Strafford County High Point Trip Report
Date: August 28, 2003
Used a spare moment to acquire information which may make this one of the easiest CoHPs in NH.
First hiked up the trail from the E as described by Denis Hanson.
See here for a description.
Note that at the end of pavement on Mountain Road,
there are 2 woods roads ahead. The left one leads to the Jones Brook parking lot and is very rough, if
you have a new low-slung sports car you should bum a ride from your friend with an SUV. If you hike
north, you soon come to where the right branch from end of pavement joins (which Cliff Young took which
is why he didn't see the trailhead sign). If you have 4wd you can come in this way and drive some distance
beyond the junction to a log yard, hard core people might make it to the kiosk. At least as of this date there
are no signs prohibiting vehicle travel.
The left road angles slightly uphill, making a long arc from east to north of the summit. At 1.3 miles, there is
an LRCT kiosk on the left. The trail enters the woods here but soon turns right on an old woods road which
it uses to circle to a point north of the peak. The trail then leaves the road which is no longer obvious and
switchbacks up the northwest ridge. At the west end of one switchback, the unsigned trail from the
abandoned ski lift comes in - this turn is not a problem on the way up but somebody might go the wrong
way on the way down. It is maybe 0.2 mile more to the trail to "East Peak", which circles the base of some
cliffs to a southern viewpoint - the actual peak is a viewless outcrop beyond with no trail. The main trail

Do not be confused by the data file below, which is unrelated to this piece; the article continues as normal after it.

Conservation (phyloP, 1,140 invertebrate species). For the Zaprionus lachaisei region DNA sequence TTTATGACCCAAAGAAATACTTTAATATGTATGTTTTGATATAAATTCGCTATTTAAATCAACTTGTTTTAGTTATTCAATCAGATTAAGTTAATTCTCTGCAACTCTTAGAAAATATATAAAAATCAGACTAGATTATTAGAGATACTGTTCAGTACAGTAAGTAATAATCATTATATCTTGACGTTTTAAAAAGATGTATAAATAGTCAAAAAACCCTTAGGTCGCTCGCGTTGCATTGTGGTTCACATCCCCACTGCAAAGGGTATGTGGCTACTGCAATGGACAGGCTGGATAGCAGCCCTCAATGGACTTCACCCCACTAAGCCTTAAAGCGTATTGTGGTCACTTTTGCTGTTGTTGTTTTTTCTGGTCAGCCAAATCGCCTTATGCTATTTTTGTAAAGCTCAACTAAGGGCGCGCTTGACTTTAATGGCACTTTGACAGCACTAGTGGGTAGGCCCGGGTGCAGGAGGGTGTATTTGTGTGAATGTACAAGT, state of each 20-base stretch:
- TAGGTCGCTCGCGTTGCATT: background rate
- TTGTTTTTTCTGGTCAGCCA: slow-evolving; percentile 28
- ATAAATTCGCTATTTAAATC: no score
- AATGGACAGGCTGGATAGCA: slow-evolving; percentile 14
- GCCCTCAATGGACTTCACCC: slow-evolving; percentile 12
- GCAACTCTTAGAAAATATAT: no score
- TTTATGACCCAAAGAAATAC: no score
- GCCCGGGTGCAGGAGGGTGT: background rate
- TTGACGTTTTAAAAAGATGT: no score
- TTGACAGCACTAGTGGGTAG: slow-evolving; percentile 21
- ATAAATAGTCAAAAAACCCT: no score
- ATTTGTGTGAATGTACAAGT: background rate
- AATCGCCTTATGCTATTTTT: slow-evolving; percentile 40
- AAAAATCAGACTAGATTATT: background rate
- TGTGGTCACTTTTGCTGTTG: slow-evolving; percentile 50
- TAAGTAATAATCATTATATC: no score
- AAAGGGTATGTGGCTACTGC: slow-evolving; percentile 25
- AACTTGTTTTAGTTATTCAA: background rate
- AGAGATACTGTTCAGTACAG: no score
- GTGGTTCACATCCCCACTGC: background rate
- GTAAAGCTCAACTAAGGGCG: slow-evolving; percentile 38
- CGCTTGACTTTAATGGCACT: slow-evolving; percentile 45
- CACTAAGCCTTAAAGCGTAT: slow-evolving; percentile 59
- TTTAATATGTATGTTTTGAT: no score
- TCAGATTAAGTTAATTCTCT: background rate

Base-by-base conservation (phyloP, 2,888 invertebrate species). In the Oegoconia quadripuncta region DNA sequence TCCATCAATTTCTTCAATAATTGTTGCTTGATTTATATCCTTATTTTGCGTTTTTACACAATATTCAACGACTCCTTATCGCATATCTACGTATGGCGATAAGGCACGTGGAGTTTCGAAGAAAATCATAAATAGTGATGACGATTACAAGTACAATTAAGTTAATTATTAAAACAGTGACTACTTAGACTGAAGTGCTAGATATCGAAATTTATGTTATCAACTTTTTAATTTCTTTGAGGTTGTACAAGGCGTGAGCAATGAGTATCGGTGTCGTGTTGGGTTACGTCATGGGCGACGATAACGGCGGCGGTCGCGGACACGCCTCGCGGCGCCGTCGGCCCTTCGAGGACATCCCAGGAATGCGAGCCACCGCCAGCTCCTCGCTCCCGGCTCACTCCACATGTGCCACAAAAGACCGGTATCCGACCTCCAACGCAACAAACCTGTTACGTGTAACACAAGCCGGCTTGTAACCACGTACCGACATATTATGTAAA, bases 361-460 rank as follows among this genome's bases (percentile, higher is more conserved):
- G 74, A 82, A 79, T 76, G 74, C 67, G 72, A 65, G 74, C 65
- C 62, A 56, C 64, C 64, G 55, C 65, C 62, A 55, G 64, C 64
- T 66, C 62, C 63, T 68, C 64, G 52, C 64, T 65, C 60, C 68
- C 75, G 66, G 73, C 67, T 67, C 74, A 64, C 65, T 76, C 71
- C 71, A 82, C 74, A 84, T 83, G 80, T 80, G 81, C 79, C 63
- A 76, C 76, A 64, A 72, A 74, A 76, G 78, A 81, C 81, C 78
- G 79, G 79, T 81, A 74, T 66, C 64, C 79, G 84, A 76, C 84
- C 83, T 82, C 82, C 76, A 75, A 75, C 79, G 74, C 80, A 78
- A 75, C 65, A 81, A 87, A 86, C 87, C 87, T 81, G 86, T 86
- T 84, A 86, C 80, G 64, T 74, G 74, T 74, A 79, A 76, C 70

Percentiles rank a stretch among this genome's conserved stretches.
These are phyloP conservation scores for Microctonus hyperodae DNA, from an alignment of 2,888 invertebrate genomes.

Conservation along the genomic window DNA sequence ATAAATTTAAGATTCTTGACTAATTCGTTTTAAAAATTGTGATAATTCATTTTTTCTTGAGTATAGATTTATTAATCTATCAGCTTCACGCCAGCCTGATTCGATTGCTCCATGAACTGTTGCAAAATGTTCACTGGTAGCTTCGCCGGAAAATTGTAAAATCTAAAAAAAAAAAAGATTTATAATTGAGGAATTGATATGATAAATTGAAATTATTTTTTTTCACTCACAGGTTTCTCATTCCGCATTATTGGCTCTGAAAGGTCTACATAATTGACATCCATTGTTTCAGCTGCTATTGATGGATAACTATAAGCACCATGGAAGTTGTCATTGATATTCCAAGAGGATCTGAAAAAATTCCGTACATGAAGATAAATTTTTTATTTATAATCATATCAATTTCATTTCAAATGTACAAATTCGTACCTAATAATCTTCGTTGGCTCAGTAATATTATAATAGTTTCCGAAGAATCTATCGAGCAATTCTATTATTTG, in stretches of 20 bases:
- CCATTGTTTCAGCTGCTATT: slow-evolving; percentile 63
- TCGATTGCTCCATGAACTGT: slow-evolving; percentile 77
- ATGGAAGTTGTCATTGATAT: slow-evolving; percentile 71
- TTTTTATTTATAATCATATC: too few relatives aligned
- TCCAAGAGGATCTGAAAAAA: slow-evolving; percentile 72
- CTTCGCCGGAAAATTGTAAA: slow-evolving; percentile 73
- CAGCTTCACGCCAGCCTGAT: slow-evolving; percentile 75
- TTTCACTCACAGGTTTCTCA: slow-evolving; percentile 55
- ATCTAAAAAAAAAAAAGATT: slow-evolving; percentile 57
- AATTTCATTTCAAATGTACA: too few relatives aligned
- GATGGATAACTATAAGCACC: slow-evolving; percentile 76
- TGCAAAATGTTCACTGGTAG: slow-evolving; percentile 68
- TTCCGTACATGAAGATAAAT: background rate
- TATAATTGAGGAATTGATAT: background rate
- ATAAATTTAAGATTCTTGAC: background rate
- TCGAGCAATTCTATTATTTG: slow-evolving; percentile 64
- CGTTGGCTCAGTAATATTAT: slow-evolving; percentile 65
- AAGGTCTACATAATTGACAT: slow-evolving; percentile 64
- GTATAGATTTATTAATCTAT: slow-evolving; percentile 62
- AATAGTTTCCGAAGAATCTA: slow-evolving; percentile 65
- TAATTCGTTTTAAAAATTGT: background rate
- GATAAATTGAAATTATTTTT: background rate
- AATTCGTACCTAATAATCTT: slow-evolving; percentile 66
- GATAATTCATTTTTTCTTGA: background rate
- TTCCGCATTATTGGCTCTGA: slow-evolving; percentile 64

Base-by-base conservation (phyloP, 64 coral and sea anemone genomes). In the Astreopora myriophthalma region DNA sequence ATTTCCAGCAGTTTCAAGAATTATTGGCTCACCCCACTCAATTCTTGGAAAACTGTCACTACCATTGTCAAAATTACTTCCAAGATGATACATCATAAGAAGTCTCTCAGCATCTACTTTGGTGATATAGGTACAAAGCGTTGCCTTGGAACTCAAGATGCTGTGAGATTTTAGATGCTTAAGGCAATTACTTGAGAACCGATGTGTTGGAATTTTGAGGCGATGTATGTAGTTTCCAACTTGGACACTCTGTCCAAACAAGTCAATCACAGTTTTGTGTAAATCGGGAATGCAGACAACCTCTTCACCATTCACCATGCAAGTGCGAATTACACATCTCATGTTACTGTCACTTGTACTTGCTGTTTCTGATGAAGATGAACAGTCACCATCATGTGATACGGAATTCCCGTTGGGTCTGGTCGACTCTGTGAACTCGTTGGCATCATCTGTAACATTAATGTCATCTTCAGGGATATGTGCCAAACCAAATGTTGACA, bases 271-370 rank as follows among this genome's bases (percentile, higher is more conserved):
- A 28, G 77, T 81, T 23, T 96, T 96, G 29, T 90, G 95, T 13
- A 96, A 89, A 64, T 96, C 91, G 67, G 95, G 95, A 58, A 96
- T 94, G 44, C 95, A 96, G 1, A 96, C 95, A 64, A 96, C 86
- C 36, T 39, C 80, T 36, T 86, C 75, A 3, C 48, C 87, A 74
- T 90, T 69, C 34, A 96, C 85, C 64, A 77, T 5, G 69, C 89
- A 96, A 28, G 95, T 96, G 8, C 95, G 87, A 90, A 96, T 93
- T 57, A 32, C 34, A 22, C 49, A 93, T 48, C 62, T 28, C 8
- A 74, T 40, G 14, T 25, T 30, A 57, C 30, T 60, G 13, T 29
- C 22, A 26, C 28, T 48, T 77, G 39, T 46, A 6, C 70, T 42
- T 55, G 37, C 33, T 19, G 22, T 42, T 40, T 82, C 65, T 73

splits in a col just before the summit. The left fork passes near a bump with 1860 contour and ends at a cliff
with an easterly view. The right fork passes over the official summit and ends at a ledge with a view of
Lakes Winnipesaukee and Wentworth plus the White Mountains.
On my previous hike I carefully walked down on the highest crest of the ridge so I would touch the county
high point wherever it was. This time, I wanted to explore the mysterious red blazes. I found that the red
blazes crossed the trail to the ski lift less than 50 yards down from the junction, and there was a plastic tag
on a tree above a stone pile from Lakes Region Survey Service (603-569-2555) inviting you to contact them
for information about this bound. I followed the red blazes south, which was tough by myself as they were
mostly on the side of trees so you could not line them up and just had to remember where they were.
I realized later that I should have put orange survey tape around each blazed tree so I could line them up
going out and the return walk would be trivial - this would even be a favor to the property owners as it
would inhibit accidental trespass. At the second ridge crossing on this line I found the rock outcrop
mentioned by Cliff Young and just beyond was the double cairn mentioned by Trapper Robbins. I did not
find a register but I found a round cardboard insert like what might be in a jar lid.
If we were sure that the red blazes were the county line, and could obtain permission to approach from the
Copple Crown Village District, this hike would be about 0.4 mile each way with 200 feet of elevation gain,
or one of the easiest CHP in New Hampshire. Of course, some people might still choose to visit the summit also.
To this end, I suggest that one of our most persuasive CoHPers call the surveyors above and see if
they will tell us for free if that border is supposed to be the county line. Similarly, one of our most
diplomatic CoHPers might call the Copple Crown Village District to obtain blanket permission - the New
Durham town office said Sue Glidden at 603-569-0237 was the district contact person.
Author: Roy Schweiker